This dissertation develops a test of endogeneity without the need of instrumental variables. The test ensues from the novel observation that the potentially endogenous variable X is often of a nature such that the distribution of the unobservable Q conditional on X and covariates Z is discontinuous in X at a known value in its range. This relationship arises, for example, when X is subject to corner solutions, default contracts, social norms or law imposed restrictions, and may be argued using both economic theory and empirical evidence. The idea relies in that if X has a continuous effect on the dependent variable Y, any discontinuity of Y that is not accounted by the discontinuities in the covariates Z is evidence that Q and Y are dependent conditional on Z, i.e. it is evidence of the endogeneity of X.
The first part of this dissertation develops the test inside of a linear model where X is censored. In this case the test converges under the null hypothesis of the exogeneity of X at the rate [special characters omitted]. The part includes the identification of the parameter which will be used as a basis for the test statistics, the construction of the test statistics and derivation of an asymptotic theory of its behavior, and finally a Monte Carlo study where the test is compared to the score test applied to the model, which can be understood as an endogeneity test. The Monte Carlo study uses real data on the effects of maternal smoking in birth weight, and the different versions of the discontinuity test present identical size and power as the score test under the assumptions for the optimality of the latter. When Z is endogenous, the score test as previously defined is no longer optimal, and the discontinuity test performs significantly better, with gains of up to 100% more rejections than the score test for certain levels of correlation.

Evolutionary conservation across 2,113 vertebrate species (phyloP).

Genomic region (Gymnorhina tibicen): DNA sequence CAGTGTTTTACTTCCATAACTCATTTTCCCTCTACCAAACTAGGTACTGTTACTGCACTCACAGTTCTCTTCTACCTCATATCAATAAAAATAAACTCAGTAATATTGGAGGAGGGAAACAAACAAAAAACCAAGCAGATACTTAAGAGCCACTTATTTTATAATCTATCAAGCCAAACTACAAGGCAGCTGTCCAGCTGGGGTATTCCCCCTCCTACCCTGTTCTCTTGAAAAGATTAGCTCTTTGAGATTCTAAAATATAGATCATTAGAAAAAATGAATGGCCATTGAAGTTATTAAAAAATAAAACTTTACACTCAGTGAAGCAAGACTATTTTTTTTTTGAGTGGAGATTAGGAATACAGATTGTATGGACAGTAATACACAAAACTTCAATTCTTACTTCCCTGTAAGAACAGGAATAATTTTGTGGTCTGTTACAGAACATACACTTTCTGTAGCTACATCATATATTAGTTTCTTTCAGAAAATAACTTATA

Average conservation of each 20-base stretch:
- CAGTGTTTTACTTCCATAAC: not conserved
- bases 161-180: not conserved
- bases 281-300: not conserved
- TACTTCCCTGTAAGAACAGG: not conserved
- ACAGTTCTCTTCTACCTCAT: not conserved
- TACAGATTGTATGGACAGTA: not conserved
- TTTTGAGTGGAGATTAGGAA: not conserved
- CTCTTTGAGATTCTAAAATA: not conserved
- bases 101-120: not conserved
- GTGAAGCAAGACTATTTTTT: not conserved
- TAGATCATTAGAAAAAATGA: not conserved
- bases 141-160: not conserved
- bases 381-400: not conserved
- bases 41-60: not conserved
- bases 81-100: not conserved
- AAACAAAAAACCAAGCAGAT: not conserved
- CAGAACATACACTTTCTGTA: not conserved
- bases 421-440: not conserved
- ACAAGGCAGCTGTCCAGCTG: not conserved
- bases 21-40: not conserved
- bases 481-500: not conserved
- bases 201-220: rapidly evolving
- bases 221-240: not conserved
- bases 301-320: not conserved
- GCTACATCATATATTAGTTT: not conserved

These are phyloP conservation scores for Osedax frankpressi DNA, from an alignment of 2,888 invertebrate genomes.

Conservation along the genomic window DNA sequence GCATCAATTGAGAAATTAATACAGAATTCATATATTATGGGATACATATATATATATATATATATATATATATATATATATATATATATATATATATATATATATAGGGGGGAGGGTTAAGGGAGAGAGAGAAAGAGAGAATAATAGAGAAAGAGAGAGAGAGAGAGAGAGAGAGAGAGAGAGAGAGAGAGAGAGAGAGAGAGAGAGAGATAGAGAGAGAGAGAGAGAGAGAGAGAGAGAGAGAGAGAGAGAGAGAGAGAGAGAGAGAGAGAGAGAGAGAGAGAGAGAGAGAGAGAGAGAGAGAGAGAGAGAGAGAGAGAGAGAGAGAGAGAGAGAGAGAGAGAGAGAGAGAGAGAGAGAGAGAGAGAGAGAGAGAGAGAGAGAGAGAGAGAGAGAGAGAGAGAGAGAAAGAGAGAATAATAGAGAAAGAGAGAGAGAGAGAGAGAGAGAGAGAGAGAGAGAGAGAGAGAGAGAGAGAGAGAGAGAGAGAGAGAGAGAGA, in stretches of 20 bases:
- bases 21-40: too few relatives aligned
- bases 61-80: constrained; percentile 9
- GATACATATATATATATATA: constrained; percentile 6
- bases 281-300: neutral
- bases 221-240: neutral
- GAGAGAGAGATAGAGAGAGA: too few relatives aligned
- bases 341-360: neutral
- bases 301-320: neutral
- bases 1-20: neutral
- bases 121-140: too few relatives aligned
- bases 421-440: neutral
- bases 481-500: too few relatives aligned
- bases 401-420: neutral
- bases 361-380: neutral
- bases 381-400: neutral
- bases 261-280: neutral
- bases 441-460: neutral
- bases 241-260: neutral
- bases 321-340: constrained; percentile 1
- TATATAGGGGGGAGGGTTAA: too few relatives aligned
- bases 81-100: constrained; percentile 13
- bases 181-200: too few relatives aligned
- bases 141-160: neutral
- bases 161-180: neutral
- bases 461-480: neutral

The second part of this dissertation develops a theory of the discontinuity test the endogeneity of X in the structural function f. In this case, X need not be censored, and f need not be linear. The parameter which serves as the basis of the test can be identified non-parametrically, and consists of the aggregation of the discontinuities of the [special characters omitted](Y | X, Z) over a measure of Z. The work develops the test statistic of the first part as one of the cases, but then generalizes the test for the cases when [special characters omitted](Y | X, Z) is nonparametric in X and separably linear in Z, and when [special characters omitted](Y | X, Z) is nonparametric, but Z has finite support. In these two cases, the test statistic is shown to converge at the univariate nonparametric rate [special characters omitted]. This part also discusses an undersized test of the endogeneity of X when the support of its distribution is not continuous. The part ends with a discussion of the applicability of the test, with examples of situations where the test assumptions can be argued naturally, and showing how this can be done in the case of the estimation of the effects of maternal smoking in birth weight.
The third part of this dissertation is a study of endogeneity in the problem of the estimation of the effect of maternal smoking on birth weight and on the probability of low birth weight (LBW). It presents a discussion of the difficulties faced by the randomized trials and instrumental variable approaches in the area. Then, it applies the discontinuity test for a partially linear specification (linear in Z), where Z is chosen to be the same as in the most exhaustive study using the selection on observables assumption in the literature, Almond et al. (2005). The test finds strong evidence of endogeneity in the structural function relating amounts smoked and birth weight, and very weak evidence in the structural function relating amounts smoked and the probability of LBW.